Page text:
Jo Theeb : The first customized bike workshop in Jordan

(Photo: Handout from Jo Theeb)
For a long time, cycling has been linked to a wide range of positive, liberating, emotions, including joy, excitement, and contentment. Have we, however, taken a moment to consider what cycling means to persons with physical and developmental disabilities?اضافة اعلان

In the quest to ensure that persons with special needs have a safe, stable and stylish recreational cycling experience, a Jordanian social enterprise, Jo Theeb, had the drive to strike a new niche by customizing bikes, providing them with an adaptive form of mobility that was previously unavailable.

Jo Theeb does not only customize bikes, it also exposes the nuanced and under-reported stories in which individuals fight and excel armed with nothing more than faith and conviction. (Photo: Handout from Jo Theeb)

Jo Theeb’s concept goes back to 2010 when Khaled Al-Omar, a 45 year-old father of three and the entrepreneurial mastermind behind Jo Theeb, went cycling from the Dead Sea to Bethany Beyond the Jordan. Omar was diagnosed with palsy in his left leg, which is the reason a standard bike would not work for him.

“I kept longing for a safer bike. Then, one day, I was watching a movie and such a bike appeared in a scene. I went back and watched it again. I followed the lead and looked up a processor shop in LA. I initiated communication with the shop through emails, but found the bikes to be too pricey; $5,000 was the bare minimum, with the possibility of additional expenses for customization, such as color changes or add-ons such as handle bars,” Omar told Jordan New.

Having a background in DIY handy work helped him.

“I dropped out of school in my junior year and worked at different workshops: carpentry, blacksmithing, antiques, etc. All those skills would accumulate in the bike of my dream,” he elaborated.

(Photo: Handout from Jo Theeb)

It took him eight months to create the first model. He started adjusting and upgrading the model using motors and lithium batteries. Three months later, the first fully functioning customized e-bike traveled a 40 kilometers journey. He named it “Theeb”.

Omar made the decision to commercialize his model for as little money as possible. Then he began creating a line of models with a variety of positioning and gear options, each tailored to the precise requirements of the individual orders he was receiving.

(Photo: Handout from Jo Theeb)

According to him, he had to finance Jo Theeb out of his own pockets, with loans, until he received funding from the European Union through Oxfam’s project JOin UP. It enabled him to rent a workshop, hire two full-time employees and mold his idea into a fully functional thriving business.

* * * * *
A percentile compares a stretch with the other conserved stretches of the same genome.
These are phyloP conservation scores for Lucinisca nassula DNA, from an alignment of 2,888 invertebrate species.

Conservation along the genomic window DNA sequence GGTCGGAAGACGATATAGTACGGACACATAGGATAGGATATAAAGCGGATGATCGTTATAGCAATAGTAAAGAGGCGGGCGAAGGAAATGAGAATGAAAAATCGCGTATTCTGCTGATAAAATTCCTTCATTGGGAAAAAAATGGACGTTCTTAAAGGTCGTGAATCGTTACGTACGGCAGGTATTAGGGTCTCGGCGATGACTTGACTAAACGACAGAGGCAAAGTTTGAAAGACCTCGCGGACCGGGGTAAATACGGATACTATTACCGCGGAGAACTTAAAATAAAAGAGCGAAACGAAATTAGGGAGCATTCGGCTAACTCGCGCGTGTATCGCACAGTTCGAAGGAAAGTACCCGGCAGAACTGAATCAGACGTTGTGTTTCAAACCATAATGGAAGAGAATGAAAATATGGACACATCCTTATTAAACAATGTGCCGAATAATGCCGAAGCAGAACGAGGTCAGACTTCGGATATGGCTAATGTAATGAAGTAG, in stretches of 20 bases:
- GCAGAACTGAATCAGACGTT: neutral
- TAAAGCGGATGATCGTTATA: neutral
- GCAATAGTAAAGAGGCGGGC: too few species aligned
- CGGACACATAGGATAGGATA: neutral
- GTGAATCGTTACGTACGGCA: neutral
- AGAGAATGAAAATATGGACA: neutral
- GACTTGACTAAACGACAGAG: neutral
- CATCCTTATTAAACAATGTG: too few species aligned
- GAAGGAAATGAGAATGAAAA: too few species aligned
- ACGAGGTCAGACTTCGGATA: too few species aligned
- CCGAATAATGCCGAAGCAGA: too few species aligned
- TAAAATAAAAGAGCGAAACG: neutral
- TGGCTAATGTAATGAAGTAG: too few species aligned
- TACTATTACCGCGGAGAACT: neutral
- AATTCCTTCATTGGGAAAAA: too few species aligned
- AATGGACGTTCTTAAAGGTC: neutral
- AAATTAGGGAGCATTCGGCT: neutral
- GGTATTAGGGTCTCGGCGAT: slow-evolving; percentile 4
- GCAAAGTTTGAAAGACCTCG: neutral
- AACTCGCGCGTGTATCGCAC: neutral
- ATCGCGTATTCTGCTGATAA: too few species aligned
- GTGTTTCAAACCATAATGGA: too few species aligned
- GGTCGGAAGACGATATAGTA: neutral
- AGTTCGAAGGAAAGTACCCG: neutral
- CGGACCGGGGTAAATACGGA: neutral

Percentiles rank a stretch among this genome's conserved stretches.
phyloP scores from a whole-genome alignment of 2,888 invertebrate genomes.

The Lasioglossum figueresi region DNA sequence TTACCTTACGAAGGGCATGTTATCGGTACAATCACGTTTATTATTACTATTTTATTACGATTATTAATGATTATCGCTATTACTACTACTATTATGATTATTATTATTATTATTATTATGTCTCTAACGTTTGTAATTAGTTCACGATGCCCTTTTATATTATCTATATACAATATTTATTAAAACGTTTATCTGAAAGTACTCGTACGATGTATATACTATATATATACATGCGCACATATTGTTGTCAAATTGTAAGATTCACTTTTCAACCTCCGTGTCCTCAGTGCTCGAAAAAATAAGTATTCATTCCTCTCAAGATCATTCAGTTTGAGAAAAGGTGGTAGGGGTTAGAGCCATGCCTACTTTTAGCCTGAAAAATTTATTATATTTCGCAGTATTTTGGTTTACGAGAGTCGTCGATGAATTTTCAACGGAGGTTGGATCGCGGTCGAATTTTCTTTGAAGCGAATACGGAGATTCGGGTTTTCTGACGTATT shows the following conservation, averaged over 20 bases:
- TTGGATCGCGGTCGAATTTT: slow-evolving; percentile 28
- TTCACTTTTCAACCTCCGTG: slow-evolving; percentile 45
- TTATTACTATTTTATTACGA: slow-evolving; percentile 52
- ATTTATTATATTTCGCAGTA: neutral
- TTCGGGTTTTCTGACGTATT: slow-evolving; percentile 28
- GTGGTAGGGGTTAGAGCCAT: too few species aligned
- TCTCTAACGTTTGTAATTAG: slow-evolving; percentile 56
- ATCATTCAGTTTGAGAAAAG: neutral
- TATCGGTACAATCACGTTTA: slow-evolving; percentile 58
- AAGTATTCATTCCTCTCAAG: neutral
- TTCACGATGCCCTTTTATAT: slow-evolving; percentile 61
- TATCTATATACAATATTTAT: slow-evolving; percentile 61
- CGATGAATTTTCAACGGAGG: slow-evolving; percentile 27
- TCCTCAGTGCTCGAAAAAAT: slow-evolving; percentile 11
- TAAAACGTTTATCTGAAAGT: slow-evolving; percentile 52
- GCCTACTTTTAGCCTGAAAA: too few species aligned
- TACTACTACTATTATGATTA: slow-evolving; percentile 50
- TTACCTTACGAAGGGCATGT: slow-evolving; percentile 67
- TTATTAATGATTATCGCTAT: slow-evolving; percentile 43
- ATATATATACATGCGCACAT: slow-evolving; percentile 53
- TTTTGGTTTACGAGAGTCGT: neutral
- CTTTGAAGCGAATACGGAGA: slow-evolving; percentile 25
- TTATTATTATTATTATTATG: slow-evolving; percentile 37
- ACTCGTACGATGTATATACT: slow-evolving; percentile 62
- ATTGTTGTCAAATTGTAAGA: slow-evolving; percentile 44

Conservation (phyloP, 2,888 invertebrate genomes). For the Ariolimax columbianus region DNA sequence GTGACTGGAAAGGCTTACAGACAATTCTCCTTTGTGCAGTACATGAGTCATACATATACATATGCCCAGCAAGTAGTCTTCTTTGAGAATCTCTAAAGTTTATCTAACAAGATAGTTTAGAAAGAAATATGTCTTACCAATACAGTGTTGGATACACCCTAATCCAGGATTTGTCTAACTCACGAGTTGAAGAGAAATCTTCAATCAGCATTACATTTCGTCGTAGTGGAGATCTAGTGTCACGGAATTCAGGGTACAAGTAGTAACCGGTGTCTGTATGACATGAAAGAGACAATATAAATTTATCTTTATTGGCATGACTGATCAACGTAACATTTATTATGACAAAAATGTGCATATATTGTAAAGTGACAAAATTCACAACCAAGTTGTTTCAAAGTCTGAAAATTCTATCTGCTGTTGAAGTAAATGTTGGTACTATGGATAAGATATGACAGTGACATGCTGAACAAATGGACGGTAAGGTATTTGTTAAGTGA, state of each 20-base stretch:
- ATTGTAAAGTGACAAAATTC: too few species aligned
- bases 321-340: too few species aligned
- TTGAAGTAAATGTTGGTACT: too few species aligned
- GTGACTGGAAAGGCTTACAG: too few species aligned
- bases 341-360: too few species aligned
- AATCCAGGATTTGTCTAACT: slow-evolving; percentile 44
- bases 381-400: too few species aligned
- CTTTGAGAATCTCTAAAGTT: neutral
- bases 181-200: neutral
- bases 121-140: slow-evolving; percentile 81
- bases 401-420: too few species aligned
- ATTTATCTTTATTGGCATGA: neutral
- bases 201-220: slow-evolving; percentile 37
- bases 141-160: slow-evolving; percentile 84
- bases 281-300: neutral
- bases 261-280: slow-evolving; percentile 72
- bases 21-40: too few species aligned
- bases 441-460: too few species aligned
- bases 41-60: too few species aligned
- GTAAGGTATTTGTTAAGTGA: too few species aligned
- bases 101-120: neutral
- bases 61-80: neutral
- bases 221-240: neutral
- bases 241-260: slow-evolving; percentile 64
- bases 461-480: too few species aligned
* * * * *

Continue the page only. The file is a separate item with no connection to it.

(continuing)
Nowadays, customers who want to get a customized bike have to fill out a lengthy and comprehensive form that includes the type of disability as well as the rider’s very accurate and precise body measurements. Then there are medical discussions with physicians, and only after that does the design process begin.

(Photo: Handout from Jo Theeb)

“We have never turned away a customer, no matter how difficult the case is, whether it is a case of cerebral palsy, individuals recovering from tendolysis that requires cycling to stimulate the brain, or conditions where one limb is longer than the other.

“Adaptive bikes are powerful therapeutic tools that can assist riders improve their strength, endurance, balance, and coordination. Other therapeutic benefits are expanding the range of motion, enhancing motor planning skills, reciprocal leg movement, and general fitness” Omar added.

Children with physical disabilities are of special interest for Jo Theeb, as riding a bike does not come easy for them. Playing with their peers, looking good and fitting in easily is a basic right and a simple dream no child should be deprived of.

(Photo: Handout from Jo Theeb)

“The gratitude of the parents eclipses all the challenges I might face. When they tell me that I am a role model for their kids or they wish that their kids grow up to be like me, it lightens my heart,” said Omar.

While disability is still a thorny issue, Omar believes that “we need to tilt our heads to see that the cup is not half empty but half full. People should stop using disability as an excuse and wait for someone else to come to the rescue. Taking initiative is what will take you the extra mile”.

While many think and dream of a more accessible Jordan, there are those who work for it. Jo Theeb does not only customize bikes, it also exposes the nuanced and under-reported stories in which individuals fight and excel armed with nothing more than faith and conviction.

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